"If Google's position has indeed changed, then this must be stated publicly, together with a clear explanation of how Google considers it can square such a decision with its responsibilities under international human rights standards and its own corporate values," the letter said.
In his talk on Monday, Pichai said that Google must "balance a set of values" with providing access to information, adding that the company must "follow the rule of law in every country."
However, in China the rule of law is relative to the discretion of the Communist Party, which very clearly outlines its idea of what information should be available online to the public and what constitutes a violation of the country's strict "cybersecurity" laws.
Censored material in China could include anything from information on human rights violations and historical events to dissenting political opinion, news, free speech, sexual content and religion.
China has also created a "cyberspace administration," a government body responsible for enforcing Beijing's draconian internet policy. Charlie Smith, co-founder of Greatfire.org, an organization developing digital censorship circumvention tools for the Chinese web, has been fighting online censorship in China since 2011.
Smith speaks publicly using a pseudonym and he told DW that Chinese censors "redraw the lines of acceptable discourse on a daily basis" in a balancing act between the demands of the Chinese leadership and the impulse of the Chinese people to seek out information.
"The authorities mostly get this right, from their perspective," said Smith, adding that when they get it wrong, missteps include "mass incarcerations and arrests and taking unlawful action against the people."
A Sino-Silicon Valley?
Despite Beijing's rule over cyberspace with an iron fist, growing behind this great digital wall could be the world's largest potential market for artificial intelligence (AI). Indeed, Beijing's official policy is that China becomes the global leader in AI innovation by 2030.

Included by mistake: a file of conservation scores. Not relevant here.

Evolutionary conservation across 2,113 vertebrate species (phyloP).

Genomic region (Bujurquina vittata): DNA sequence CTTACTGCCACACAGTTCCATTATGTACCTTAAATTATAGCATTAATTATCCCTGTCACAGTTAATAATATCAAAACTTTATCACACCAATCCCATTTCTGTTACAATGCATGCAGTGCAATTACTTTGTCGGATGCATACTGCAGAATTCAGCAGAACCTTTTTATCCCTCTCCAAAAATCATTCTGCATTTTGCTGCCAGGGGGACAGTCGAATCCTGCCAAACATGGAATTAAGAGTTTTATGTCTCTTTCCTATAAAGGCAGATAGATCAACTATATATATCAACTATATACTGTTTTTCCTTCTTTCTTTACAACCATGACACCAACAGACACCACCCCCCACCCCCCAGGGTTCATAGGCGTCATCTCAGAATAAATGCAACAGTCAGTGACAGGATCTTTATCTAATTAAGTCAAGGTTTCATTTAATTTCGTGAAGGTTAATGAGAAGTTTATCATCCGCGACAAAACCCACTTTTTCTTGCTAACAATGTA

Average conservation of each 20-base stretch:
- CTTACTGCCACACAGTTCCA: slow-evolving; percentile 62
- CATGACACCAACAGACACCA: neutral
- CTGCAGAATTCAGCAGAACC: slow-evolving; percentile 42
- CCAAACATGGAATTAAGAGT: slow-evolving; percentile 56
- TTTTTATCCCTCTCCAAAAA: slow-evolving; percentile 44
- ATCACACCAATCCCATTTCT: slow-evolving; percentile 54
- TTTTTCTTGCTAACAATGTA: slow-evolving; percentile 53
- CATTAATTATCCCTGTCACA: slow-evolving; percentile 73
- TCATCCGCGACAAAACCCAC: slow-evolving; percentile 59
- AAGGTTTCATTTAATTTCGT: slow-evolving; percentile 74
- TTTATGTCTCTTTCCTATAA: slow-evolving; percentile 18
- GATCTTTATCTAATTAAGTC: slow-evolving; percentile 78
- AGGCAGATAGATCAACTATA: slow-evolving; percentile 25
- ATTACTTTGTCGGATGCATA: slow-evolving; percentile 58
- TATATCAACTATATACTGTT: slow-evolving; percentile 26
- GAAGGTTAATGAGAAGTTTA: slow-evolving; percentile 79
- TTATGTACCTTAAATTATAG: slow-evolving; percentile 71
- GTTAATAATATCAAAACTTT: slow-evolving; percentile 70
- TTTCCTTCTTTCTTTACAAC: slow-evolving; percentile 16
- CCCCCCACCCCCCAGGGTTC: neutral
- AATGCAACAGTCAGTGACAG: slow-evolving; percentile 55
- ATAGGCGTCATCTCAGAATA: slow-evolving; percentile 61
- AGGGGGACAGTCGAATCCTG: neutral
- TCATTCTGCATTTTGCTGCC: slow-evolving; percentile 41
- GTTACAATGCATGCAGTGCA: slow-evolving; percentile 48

Beijing's big plans for AI innovation were spelled out clearly in July 2017, when China's State Council released the "Next Generation Artificial Intelligence Development Plan," which specifies how the entire force of the Chinese government apparatus, from education to infrastructure, will be applied to AI development.
A 2017 report released by the US-based think-tank Eurasia Group and the Chinese AI venture capital firm Sinovison identifies four categories of AI that developers, including those in China, are pursuing. Applications range from data-driven apps, to deep machine learning and automated factories and vehicles. The report also points out that between 2012 and 2017, there were over $4.5 billion (€3.9 billion) worth of investments in over 200 Chinese AI startups. China's plan calls for its AI industry to grow to a value of 1 trillion yuan ($147 billion, €127.8 billion) by 2030.
The report points out that Google currently employs 50 of the world's top 100 AI developers. And China is by far the world's largest mobile internet market, with 1.39 billion mobile phone subscriptions as of 2017, giving the market a huge advantage in user data, a key component of developing AI-based consumer technology.